In 1871, Burnett ZINDELL erected a plow and machine foundry in the village, at a cost of $12,000. The foundry has changed hands several times; the building is now standing idle. KORMAN & LAPHAM were the last to engage in the enterprise. In connection with this, the village contains two pump factories, one cheese-box factory, one cheese factory, owned by J.H. KLESSIG, one large tannery, run by M.S. NEUENS, three blacksmith-shops, two wagon and carriage shops, five stores, three hotels and three churches. The bridge which spans the river at this place, was built in 1870, at a cost of $6,000. The first Postmaster was John J. RACE. The office is now in charge of B.S. CASSELL, who has held it for the last twenty years. Mr. CASSELL kept the first store in the village.


FREDONIA STATION


This thriving little place is situated on the line of the Wisconsin Central Railroad. It contains two large warehouses, one store, and one hotel bearing the double name of "Fredonia and Filmore House." The building was erected in 1871 by Peter MARTIN. It is now owned by John P. COLTAX. The post office was established in this place in the spring of 1880. C.C. LEARING was the first Postmaster. The office is now in charge of John P. COLTAX. A large steam saw and turning mill was erected in 1874, by John J. RACE and C.F. COOLEY. The mill is run by a fifty-horse-power engine, and turns out work to the amount of $25,000 per annum. The population of Fredonia, for the year 1880, was 1, 839. Of this number five sixths are Germans, the remaining sixth being composed principally of Americans and Irish. Farming is the principal occupation, and from this source the revenue of the town is obtained.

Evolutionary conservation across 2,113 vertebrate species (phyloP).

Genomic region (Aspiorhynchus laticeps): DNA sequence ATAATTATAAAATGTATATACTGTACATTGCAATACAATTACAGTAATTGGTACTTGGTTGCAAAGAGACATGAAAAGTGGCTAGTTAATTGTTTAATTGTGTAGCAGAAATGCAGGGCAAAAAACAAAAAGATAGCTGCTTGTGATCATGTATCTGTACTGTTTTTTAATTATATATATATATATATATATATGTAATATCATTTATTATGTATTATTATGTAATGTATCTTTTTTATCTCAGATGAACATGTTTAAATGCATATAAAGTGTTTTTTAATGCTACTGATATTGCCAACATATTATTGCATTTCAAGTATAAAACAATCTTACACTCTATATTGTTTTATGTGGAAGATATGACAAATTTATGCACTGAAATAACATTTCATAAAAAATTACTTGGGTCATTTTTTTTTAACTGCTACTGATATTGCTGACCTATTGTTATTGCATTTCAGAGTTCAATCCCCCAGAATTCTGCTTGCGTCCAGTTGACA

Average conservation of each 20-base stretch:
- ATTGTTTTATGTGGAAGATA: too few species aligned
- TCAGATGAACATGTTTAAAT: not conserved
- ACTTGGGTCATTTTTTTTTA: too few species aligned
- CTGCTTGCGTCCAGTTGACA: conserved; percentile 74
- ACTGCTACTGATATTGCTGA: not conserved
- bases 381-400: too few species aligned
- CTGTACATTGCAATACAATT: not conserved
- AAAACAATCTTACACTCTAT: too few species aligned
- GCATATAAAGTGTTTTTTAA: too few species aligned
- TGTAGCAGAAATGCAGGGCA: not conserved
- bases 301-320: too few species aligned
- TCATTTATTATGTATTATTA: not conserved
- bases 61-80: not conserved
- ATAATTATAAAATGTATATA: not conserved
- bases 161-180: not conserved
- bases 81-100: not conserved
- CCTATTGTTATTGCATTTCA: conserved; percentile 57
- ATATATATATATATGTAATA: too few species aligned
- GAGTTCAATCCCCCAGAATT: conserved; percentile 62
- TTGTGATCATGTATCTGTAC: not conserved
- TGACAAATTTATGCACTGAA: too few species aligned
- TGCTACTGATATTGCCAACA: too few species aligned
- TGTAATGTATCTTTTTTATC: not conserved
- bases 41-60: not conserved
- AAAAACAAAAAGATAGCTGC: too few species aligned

The town officers of 1881were elected as follows: Town Clerk, C.H. WITT; Supervisors, J.J. RACE, N. RHEINGANS and Peter JUNG; Treasurer, H. GROTELUSCHEN; Assessor, F.E. OEHME; Justices of the Peace, Charles F. COOLEY, Francis SMITH, N.E. BECKER and Fred BEMER; Constables, John FUETZEN, B.R. BURRELL and August THOMPSON; Sealer of Weights, Charles ZETTER.

The only crime every committed in the town of Fredonia was perpetrated by an inhuman wretch, bordering on the brute creation by the name of John CONRAD, Sr. CONRAD had an idiot son whom he would, on the least provocation, beat unmercifully, and it was thought this manner of treatment that the boy was brought to the deplorable state of an idiot. His miserable existence was terminated May 17, 1880, by his brutal father throwing him down a pair of stairs. CONRAD then fled to Buffalo, N.Y., where he was arrested May 19, 1880. He was brought back and lodged in the Ozaukee County Jail, at Port Washington, to await his trial. At the June term of the Circuit Court he was arraigned for murder, and pleaded not guilty. His bail was fixed at $10,000, which sum he failed to obtain. At the January term of Court, 1881, CONRAD's counsel, Eugene TURNER, asked for a change of venue to Sheboygan County, stating that his client had made an affidavit to the effect that he believed Judge D.J. PULLING to be prejudiced against him. The prisoner was subsequently sent to Sheboygan County, where he was tried, and found guilt of manslaughter in the second degree. He was sentenced by Judge GILSON to four years in the State Prison.